On birth becoming firmly settled

Other Power is the entrusting of yourself to the Eighteenth among Amida Tathagata’s Vows, the Primal Vow of birth through the nembutsu, which Amida selected and adopted from among all other practices. …….

Other Power is entrusting ourselves to the Primal Vow and our birth becoming firmly settled. (Lamp for the Latter Ages, II, CWS, p. 525)

This is the third of a series of posts about the Letters of Shinran.

The definition of Other Power that Shinran Shonin uses in his letters is stark, elegant, profound, absolute, joyous, and simple. It is easy to understand and potentially straightforward to accept. Yet for most of us it is some time before we do so.

In his teaching and writing, Shinran uses only very few words to define Other Power. My favourite is to found in the second book of The True Teaching, Practice and Realisation:

Other Power is none other than the power of the Tathagata’s Primal Vow. (CWS, p. 57)

Yet, in his letters, it seems that Shinran needed to clarify the meaning of Other Power further by making sure that his disciples understood what is meant by the phrase ‘Tathagata’s Primal Vow’. As he says in the above quotation from the second letter of Lamp for Latter Ages, Other Power is

the Primal Vow of birth through the nembutsu, which Amida selected and adopted from among all other practices.

Accepting this without equivocation is shinjin–the entrusting heart of Amida Buddha. Without shinjin the way of nembutsu may remain for us little more than a matter theory or speculation.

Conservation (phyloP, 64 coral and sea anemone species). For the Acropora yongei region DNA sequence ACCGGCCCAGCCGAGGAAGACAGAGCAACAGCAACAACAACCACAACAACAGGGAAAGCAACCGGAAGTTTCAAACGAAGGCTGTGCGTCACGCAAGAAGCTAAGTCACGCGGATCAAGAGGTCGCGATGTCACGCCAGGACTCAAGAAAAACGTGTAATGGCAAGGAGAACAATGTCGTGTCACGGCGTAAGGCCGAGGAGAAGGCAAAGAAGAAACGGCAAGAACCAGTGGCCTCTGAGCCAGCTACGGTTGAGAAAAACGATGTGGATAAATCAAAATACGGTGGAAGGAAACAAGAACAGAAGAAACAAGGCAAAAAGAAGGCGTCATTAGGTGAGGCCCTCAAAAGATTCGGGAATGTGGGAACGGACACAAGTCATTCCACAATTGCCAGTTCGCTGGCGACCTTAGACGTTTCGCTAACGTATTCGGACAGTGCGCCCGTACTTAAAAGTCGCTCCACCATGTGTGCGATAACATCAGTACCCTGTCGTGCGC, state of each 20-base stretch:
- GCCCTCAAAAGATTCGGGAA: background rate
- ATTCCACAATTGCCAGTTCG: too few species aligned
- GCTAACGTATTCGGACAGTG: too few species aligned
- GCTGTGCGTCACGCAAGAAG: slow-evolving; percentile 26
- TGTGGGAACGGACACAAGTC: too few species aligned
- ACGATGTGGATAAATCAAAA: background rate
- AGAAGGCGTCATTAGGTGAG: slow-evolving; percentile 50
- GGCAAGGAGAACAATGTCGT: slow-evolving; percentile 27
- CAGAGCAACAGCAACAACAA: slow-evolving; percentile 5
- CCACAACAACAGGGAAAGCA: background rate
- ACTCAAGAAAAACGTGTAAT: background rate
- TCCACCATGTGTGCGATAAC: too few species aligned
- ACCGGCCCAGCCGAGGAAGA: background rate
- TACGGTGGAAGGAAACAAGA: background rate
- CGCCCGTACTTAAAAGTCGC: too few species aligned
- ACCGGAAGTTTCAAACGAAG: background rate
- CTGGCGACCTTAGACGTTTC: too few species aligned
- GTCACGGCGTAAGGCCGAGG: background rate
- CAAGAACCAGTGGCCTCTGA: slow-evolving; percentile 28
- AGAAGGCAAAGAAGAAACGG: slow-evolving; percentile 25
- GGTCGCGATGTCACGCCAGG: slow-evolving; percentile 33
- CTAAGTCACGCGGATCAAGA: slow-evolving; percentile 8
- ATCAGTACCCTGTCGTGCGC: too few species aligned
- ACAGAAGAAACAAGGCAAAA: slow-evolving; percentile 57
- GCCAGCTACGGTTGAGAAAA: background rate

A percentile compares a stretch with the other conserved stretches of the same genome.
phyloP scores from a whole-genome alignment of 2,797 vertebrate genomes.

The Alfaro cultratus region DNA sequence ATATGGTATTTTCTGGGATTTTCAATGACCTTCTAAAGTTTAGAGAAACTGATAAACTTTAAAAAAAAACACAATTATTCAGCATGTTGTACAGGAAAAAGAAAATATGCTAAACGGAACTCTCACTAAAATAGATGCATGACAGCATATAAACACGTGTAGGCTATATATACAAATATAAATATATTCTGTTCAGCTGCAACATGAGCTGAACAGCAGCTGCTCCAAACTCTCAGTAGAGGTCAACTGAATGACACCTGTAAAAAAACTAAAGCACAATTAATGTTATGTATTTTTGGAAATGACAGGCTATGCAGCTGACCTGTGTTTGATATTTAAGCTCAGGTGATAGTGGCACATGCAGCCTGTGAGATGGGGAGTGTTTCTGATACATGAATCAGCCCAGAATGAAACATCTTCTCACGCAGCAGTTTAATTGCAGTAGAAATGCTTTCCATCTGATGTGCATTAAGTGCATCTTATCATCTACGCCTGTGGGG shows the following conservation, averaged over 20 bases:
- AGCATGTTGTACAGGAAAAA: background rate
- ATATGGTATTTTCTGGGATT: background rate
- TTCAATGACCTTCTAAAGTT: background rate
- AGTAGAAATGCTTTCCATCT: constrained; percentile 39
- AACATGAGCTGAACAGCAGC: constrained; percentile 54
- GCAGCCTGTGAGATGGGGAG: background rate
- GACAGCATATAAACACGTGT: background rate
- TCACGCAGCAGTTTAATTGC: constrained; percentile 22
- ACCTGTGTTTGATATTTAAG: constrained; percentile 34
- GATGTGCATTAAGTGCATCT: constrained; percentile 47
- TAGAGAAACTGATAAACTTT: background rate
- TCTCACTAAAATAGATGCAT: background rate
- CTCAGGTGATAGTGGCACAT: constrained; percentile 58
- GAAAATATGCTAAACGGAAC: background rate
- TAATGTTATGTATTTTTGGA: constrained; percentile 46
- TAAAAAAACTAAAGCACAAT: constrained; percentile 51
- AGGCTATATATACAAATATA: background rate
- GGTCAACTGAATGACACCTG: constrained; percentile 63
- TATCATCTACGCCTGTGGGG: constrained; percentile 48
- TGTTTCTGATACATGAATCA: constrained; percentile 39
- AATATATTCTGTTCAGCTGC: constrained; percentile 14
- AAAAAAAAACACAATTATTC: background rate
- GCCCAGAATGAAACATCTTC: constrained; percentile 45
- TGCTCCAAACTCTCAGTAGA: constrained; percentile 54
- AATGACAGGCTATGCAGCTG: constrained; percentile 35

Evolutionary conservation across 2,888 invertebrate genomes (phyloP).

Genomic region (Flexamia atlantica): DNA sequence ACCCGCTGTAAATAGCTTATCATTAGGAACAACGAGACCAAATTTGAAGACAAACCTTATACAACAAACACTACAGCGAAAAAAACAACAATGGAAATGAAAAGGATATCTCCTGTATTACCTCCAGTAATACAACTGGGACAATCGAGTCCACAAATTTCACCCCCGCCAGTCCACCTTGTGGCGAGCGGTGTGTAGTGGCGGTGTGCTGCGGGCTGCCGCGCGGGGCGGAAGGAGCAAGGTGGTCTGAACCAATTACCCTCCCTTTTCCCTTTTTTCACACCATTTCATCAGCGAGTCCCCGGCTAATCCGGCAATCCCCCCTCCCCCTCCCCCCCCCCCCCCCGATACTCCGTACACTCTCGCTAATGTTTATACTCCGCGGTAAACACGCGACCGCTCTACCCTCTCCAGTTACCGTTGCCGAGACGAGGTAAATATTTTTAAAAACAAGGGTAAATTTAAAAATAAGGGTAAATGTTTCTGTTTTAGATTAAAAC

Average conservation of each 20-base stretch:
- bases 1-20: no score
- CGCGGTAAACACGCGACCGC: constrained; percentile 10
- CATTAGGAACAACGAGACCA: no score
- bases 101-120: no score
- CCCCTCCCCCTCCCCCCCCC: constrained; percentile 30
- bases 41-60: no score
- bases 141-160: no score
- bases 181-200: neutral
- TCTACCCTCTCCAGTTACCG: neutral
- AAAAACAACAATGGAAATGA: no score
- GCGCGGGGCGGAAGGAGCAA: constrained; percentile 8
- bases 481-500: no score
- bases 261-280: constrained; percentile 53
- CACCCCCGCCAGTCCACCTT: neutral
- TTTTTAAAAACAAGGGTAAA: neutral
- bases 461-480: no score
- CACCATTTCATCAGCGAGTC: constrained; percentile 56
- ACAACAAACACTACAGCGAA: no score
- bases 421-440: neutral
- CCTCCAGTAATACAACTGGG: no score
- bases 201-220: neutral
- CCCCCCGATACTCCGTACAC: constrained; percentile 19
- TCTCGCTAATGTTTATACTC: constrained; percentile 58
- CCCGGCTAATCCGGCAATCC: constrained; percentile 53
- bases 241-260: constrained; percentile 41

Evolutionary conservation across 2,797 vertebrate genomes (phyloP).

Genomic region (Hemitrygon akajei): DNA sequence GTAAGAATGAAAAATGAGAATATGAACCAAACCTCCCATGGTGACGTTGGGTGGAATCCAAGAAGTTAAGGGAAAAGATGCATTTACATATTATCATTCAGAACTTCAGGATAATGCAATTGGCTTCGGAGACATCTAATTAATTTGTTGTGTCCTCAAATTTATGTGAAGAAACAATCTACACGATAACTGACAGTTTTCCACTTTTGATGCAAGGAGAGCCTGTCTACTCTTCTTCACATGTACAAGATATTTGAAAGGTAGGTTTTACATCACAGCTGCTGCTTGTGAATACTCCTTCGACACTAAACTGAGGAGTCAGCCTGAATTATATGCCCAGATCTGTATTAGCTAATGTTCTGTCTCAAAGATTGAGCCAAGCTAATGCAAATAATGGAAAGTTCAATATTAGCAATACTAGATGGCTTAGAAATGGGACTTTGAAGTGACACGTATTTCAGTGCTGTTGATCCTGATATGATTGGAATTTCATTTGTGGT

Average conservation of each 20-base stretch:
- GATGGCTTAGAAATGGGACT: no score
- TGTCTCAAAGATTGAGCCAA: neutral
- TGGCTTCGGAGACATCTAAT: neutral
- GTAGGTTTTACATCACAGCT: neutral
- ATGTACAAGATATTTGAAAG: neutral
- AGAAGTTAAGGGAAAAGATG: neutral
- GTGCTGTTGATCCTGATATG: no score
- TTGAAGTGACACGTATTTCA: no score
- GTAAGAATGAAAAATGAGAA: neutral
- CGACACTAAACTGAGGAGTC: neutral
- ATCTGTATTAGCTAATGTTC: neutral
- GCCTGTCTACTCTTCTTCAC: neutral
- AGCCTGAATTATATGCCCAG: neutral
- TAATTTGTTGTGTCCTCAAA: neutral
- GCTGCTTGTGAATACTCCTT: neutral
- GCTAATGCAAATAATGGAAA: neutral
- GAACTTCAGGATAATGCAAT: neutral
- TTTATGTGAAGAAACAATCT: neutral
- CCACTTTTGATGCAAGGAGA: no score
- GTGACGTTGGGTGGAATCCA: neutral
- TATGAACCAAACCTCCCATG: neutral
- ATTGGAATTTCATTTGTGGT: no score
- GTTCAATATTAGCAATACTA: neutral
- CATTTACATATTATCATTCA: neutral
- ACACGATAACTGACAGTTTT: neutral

As Shinran says in Notes on ‘Essentials of Faith Alone’, shinjin is not what we believe, or think, or hope. It is absolute acceptance of the Primal Vow of Amida Buddha, manifested in the nembutsu that spontaneously (jinen) flows from the heart and mind.

Know that it is impossible to be born in the true, fulfilled Pure Land by simply observing precepts, or by self-willed conviction, or by self-cultivated good. (CWS, p. 458)

It is indeed these three attitudes that hinder the working of Other Power. It is thinking, perhaps, ‘I am not worthy of Amida Buddha’s unconditional compassion; I am not worthy to be embraced in this light of Wisdom; I cannot believe this but I will try to believe it.’ It is to create ideas and fanciful propositions for ourselves; it is to hide from the deep truth of our own total and true inadequacy.

Instead, why not just accept the working of the ‘Primal Vow of birth through the nembutsu’, and say Namo Amida Butsu?